• Learn about ongoing research to understand the processes involved in this technique in production

 

Connect with Soil Sense:

 

Soil Sense Podcast is hosted by Tim Hammerich of the Future of Agriculture Podcast.

Listen Now!

Episode 4: Cover Crops: Science, Practice, and Mindset

 

Greg Amundson - 4th Generation Farmer from Gilby, ND
Greg Endres - Cropping Systems Specialist with NDSU Extension

We have talked about cover crops a lot on this podcast. Today we speak with both a farmer and an extension agronomist about the decision-making required to introduce cover crops into an operation. Greg Amundson is a 4th generation farmer who farms with his dad near Gilby, North Dakota. Amundson began his venture with cover crops through an EQIP (Environmental Quality Incentives Program) with the NRCS. He explains how he approaches farming from a strict bottom line perspective when he says “I probably am a lower cost producer than anyone around. I don’t push for top yields. I push for the top return.”

 

“You don’t learn from your successes, you learn from your failures. So if you don’t fail, you don’t know if what you’re doing is right or wrong.” Greg Amundson

 

We are also joined by Greg Endres, a Cropping Systems Specialist with NDSU Extension. Endres focuses his efforts on bringing more data to cover crop decision making as cover crops are generally new to many productions. He hopes to make the information available to producers in order to make the most informed and beneficial decisions.

 

“If we have university data for people as a starting point for cover crops, that’ll give them a better chance of being successful with their cover crop and soil health program.” – Greg Endres

 

Endres shares that there is not a “one size fits all” to success with cover crops. Environmental factors and crop rotation considerations must be taken into account when making decisions about what cover crops to plant and when. “It all boils down to the amount of moisture and especially timely moisture,” explains Endres. While a cover crop can provide many benefits to the soil he cautions producers from discounting the amount of soil moisture the rye or other cover crop will take up and eliminate from any interseeded crops. One study is exploring the measurement of soil moisture to determine the rye termination date with the understanding that a poorly timed killing of the rye can adversely affect the yield of the main cash crop. While interseeding with a cover crop can present this risk of limited resources for crop yield, as always there are many apparent benefits to be factored in.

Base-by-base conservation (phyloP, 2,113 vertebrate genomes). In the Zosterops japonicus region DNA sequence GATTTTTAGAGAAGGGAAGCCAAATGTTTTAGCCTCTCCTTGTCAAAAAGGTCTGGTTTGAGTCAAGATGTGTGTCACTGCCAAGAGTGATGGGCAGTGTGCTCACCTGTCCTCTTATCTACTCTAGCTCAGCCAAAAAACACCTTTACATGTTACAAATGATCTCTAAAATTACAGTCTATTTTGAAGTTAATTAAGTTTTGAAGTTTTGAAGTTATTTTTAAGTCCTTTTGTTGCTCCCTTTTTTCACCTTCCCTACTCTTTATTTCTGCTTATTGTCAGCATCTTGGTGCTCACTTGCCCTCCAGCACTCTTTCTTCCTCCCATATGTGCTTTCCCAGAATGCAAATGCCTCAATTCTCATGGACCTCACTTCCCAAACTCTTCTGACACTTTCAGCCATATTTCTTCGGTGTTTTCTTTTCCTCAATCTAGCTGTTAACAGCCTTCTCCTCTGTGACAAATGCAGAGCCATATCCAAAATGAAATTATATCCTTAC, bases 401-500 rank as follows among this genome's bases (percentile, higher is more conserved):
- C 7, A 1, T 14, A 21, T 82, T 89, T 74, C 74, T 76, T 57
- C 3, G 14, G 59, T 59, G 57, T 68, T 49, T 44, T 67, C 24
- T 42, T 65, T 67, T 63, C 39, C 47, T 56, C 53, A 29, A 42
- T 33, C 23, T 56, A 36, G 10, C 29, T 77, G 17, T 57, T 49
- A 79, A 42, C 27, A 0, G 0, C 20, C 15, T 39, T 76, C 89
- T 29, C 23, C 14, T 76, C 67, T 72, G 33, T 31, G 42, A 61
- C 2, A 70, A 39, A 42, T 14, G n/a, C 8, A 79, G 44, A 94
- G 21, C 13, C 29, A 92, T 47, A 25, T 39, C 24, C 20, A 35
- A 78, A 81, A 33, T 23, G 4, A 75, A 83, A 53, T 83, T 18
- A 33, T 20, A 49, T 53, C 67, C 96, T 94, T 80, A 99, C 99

“The winter rye can serve as a substitute for a pre-emergence soil applied herbicide. So in other words, you can either use rye as a suppressant and terminate the rye when appropriate. That rye will hold back weeds quite nicely. And it can be a substitute for a soil applied herbicide…..So you’re trading management with herbicide usage.” – Greg Endres

This Week on Soil Sense:

  • Meet Greg Endres, a Cropping Systems Specialist at NDSU Extension and Greg Amundson, a fourth generation farmer in North Dakota.
  • Explore how Amundson approaches the addition of cover crops to his operation and the improvements he has observed
  • Learn from Endres about ongoing research and factors that affect your cover crop selections and management

 

Connect with Soil Sense:

 

Soil Sense Podcast is hosted by Tim Hammerich of the Future of Agriculture Podcast.

Listen Now!

Episode 5: Rock and Roll Agronomy with Jason Hanson

 

Agronomists play a significant role in following the progressive research in agronomic practices and assisting farmers in their operations. Jason Hanson is an Independent Crop Consultant with Rock and Roll Agronomy based in Webster, North Dakota. Jason has a long history of providing objective agronomic information to farmers and today he shares his take on what the role of his agronomist is. He also shares his perspective on cover crops which are slowly gaining popularity in his area.